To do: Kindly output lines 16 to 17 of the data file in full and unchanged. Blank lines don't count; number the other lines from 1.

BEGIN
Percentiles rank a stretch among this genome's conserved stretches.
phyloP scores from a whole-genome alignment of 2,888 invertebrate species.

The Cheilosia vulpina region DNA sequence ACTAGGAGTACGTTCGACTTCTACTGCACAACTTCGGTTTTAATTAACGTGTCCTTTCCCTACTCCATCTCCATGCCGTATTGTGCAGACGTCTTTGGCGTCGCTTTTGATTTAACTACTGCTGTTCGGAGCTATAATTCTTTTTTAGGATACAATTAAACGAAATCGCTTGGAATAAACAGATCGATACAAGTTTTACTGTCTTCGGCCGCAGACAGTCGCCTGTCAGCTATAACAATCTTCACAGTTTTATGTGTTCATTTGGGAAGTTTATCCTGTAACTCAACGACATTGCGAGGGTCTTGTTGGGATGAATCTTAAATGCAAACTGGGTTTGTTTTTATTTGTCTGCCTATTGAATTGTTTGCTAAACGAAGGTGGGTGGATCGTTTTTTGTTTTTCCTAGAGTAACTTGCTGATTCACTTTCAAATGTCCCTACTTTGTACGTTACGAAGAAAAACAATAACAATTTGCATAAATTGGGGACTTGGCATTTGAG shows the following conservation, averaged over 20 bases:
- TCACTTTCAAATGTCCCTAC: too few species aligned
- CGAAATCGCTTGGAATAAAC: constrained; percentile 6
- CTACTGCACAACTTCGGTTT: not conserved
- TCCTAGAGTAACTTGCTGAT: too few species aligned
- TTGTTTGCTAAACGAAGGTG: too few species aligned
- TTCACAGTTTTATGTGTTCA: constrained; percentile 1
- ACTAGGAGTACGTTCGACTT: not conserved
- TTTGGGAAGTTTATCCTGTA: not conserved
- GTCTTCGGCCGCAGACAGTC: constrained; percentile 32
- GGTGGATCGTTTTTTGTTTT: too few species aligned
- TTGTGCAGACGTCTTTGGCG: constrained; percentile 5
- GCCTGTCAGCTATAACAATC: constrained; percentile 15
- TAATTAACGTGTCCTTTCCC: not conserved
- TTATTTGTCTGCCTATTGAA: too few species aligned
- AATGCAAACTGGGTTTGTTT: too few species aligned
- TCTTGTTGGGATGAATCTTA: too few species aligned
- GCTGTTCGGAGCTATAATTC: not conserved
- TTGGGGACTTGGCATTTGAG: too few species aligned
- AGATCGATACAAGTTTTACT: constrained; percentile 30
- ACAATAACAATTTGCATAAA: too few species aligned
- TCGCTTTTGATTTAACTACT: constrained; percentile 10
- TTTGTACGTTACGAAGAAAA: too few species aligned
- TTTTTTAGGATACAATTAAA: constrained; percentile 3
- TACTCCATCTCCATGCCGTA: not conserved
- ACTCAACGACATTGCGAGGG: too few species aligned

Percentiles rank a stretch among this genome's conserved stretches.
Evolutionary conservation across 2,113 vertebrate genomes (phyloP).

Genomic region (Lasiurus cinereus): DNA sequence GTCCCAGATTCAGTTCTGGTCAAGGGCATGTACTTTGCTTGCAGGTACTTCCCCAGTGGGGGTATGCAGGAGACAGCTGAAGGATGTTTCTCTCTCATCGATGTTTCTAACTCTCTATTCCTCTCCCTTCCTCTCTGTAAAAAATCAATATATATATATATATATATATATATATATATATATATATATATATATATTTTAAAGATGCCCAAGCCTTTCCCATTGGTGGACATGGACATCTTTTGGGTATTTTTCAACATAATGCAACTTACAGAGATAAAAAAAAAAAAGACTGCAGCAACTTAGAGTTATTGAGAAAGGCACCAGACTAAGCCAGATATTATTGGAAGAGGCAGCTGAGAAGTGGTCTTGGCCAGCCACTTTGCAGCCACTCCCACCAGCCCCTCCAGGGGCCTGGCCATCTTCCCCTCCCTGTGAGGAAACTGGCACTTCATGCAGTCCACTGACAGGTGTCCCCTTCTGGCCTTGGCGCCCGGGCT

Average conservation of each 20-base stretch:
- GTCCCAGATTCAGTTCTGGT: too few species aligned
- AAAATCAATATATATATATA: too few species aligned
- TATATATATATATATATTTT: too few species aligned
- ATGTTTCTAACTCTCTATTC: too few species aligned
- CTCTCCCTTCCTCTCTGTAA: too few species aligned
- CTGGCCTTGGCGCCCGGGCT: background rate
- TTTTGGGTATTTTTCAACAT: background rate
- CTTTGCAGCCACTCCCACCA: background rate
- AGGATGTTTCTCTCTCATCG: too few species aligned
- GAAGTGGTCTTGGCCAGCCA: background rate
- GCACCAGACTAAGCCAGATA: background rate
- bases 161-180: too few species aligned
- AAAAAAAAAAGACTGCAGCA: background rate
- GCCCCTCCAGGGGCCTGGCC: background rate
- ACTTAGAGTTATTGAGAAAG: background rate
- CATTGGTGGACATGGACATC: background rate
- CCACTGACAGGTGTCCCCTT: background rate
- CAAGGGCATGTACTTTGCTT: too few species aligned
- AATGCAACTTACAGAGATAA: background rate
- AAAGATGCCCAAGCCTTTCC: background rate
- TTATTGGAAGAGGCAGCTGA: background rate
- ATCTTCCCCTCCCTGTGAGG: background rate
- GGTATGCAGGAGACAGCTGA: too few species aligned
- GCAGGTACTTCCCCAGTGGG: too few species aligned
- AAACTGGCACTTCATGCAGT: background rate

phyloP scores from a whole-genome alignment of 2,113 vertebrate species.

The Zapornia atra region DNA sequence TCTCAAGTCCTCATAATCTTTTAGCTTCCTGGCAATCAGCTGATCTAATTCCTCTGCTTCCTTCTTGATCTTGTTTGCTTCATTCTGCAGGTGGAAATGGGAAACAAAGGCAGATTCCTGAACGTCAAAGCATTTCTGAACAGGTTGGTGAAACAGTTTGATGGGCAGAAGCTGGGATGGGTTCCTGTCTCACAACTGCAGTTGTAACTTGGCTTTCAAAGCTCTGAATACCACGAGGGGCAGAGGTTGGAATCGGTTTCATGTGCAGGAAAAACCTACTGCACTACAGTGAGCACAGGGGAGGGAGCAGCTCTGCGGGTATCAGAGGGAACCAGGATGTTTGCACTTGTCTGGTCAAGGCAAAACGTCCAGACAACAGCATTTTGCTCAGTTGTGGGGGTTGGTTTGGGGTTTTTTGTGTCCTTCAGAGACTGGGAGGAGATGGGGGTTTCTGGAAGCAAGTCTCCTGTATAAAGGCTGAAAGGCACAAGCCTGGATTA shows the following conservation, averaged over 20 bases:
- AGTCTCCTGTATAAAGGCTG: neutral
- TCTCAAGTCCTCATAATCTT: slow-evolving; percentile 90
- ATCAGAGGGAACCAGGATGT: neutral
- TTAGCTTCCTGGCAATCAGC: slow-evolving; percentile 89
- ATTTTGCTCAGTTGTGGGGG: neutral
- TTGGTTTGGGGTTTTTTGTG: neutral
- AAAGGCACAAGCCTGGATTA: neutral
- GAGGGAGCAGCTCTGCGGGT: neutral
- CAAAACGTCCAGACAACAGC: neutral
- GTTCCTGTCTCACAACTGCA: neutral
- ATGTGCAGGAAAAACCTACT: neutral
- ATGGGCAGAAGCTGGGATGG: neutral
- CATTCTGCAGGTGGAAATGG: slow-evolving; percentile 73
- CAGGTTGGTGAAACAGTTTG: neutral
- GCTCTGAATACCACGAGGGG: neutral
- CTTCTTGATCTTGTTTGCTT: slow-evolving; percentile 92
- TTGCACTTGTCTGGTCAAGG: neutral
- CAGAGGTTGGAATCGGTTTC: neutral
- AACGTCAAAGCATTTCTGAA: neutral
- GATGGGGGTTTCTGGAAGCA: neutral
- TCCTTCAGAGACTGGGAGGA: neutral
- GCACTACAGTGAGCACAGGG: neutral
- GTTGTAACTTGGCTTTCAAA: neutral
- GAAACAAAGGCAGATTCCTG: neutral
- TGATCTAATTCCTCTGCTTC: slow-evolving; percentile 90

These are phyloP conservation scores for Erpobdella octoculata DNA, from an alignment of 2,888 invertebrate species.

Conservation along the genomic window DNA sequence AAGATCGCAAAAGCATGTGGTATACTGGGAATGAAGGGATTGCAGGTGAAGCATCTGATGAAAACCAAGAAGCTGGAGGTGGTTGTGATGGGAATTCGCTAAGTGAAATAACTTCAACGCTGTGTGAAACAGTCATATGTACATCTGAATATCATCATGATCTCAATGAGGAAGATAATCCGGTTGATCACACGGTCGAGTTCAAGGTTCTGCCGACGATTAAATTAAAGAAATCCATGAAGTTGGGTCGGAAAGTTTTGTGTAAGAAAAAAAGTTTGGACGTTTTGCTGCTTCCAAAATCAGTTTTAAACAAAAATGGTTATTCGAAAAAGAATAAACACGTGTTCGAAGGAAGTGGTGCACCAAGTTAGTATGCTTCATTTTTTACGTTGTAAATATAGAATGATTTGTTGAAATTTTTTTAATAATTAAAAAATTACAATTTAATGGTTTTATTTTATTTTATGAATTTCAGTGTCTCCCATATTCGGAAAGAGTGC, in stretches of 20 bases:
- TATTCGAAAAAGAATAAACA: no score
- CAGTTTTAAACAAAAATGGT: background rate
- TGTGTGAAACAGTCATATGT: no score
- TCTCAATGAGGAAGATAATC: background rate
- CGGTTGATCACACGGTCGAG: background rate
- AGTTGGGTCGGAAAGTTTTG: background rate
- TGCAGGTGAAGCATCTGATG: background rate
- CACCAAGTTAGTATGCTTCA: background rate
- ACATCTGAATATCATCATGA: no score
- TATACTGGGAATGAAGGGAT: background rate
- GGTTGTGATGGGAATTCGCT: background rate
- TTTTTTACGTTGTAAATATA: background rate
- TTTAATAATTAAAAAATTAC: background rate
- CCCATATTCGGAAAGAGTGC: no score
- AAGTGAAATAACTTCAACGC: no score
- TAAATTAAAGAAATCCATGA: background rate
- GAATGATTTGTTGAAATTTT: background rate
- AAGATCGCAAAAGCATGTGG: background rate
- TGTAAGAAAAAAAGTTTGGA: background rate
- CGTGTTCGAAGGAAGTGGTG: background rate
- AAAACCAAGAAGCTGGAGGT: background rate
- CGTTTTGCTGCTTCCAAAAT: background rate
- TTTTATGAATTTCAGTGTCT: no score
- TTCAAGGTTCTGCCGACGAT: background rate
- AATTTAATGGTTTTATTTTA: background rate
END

- TAATTAACGTGTCCTTTCCC: not conserved
- TTATTTGTCTGCCTATTGAA: too few species aligned